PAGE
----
Jupyter notebooks are an essential part of every data analyst’s toolkit. They allow you to code and iterate through different models quickly, publish your process and results for easy reproducibility, and help you create compelling visualizations and narratives to accompany your analytical findings.
As Jupyter notebooks would typically be your first entry point in learning how to do data analytics and data science, we first provide some context for understanding why notebooks are important for exploratory analysis, before diving into a practical example of how we can install, create, and work with them.
- What is a Jupyter notebook?
- What can I do in a Jupyter notebook?
- Installing Jupyter Notebook
- How do I get started with Jupyter notebooks?
- Jupyter Notebook tutorial: Creating a notebook
Are you excited to learn more about how Jupyter notebooks can accelerate your analytics process? Read on to find out!
1. What is a Jupyter Notebook?
In programming, notebooks refer to something very different from your everyday paper notebook. Computational notebooks have become an increasingly popular way in which you can write and run computer programs, create calculations, and produce visualizations.
Jupyter notebooks are a specific type of computational notebook. It was previously known as IPython but was spun off as a separate entity. Jupyter notebooks are one of the most popular notebooks in use today. A study in 2018 found that there were more than 2.5 million publicly accessible Jupyter notebooks. They are free, open-source, and you can use them with three popular languages that make up the name of the tool: Julia (Ju), Python (Py) and R. SageMaker Notebooks (Amazon), Colaboratory (Google), and Azure Notebook (Microsoft), are examples of how large companies have also adopted its use in their offerings.
2. What can I do in a Jupyter Notebook?
Because Jupyter notebooks support code, text, and images, they provide a flexible and ideal way to manage the iterative exploration process common to data analytics and machine learning. They also allow you to document your process and present your findings within the same format, reducing the need to transfer your key findings into a slide deck or report. Furthermore, you can easily rerun code in a notebook published by someone else to verify their calculations and methodology for yourself, and modify it by editing the code directly to suit a different dataset’s needs.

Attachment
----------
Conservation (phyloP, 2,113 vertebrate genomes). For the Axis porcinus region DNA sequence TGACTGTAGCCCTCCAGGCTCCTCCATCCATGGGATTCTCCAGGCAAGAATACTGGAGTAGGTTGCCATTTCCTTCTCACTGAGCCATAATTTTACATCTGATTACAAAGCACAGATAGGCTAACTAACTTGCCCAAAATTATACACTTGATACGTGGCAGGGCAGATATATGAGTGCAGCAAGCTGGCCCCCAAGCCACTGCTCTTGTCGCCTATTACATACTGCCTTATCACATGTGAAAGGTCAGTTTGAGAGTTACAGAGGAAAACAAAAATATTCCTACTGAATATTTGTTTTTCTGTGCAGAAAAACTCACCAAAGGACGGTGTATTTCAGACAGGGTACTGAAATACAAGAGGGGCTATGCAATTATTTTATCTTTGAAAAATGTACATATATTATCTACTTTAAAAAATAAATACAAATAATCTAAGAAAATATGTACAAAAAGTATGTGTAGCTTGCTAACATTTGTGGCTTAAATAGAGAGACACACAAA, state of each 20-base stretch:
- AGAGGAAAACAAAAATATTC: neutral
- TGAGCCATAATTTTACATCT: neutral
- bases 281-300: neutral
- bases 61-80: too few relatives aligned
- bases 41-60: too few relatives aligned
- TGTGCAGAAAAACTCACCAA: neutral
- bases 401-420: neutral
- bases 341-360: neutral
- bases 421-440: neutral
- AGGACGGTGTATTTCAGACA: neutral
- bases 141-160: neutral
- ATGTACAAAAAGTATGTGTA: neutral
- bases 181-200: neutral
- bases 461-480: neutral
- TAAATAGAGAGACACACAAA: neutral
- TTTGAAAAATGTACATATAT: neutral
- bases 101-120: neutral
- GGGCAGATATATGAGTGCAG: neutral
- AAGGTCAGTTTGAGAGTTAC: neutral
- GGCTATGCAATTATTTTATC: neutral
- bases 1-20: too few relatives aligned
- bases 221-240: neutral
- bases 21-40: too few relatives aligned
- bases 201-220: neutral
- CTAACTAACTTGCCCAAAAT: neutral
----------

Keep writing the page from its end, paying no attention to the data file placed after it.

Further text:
These attributes are in fact some of the reasons why notebooks are often the first tool that data analysts will reach for when presented with a new project or dataset to analyze. Several business intelligence companies like Hex, Mode, and Tableau have begun to integrate notebooks into the data analytics workflow.
To get a sense of what’s possible with a Jupyter notebook, it’s worth browsing notebooks that have been published online. For example, check out the Python Data Science Handbook. You can read the code from the handbook in this repository of Jupyter notebooks that includes explanations with each code cell, and you can even run the code yourself locally or in the cloud, which we’ll show you how to do below. Amazon Web Services also shares examples of Jupyter notebooks on how to run machine learning models entirely through a notebook.
3. Installing Jupyter Notebook
More advanced users can run Jupyter notebooks locally. We’ll follow the official guide here from Project Jupyter. You will first need to install Python as it’s a necessary prerequisite for Jupyter notebooks. You can either do this through installing Anaconda, which will handle the installation of Python and Jupyter notebook for you, or through using pip, Python’s package manager, in your local terminal.
While Project Jupyter recommends using Anaconda, there are pros and cons with either approach. Anaconda has a more user-friendly, GUI-like interface, and will walk you through the entire process, but it comes with more than 700 packages, which takes up a lot of space in your computer. With pip, running commands via your local terminal can seem scary if you’ve never done it before, but the commands are quite simple and you can copy and paste them from the guides. Pip lets you install only the packages that you will be using, and the process lets you get up and running much faster too.
Installing via Anaconda
- Download the installer here & follow the instructions
- Enter the command ‘jupyter notebook’ to run it
Installing via pip
- Enter the command ‘pip3 install jupyter’
- That’s it!
4. How do I get started with Jupyter notebooks?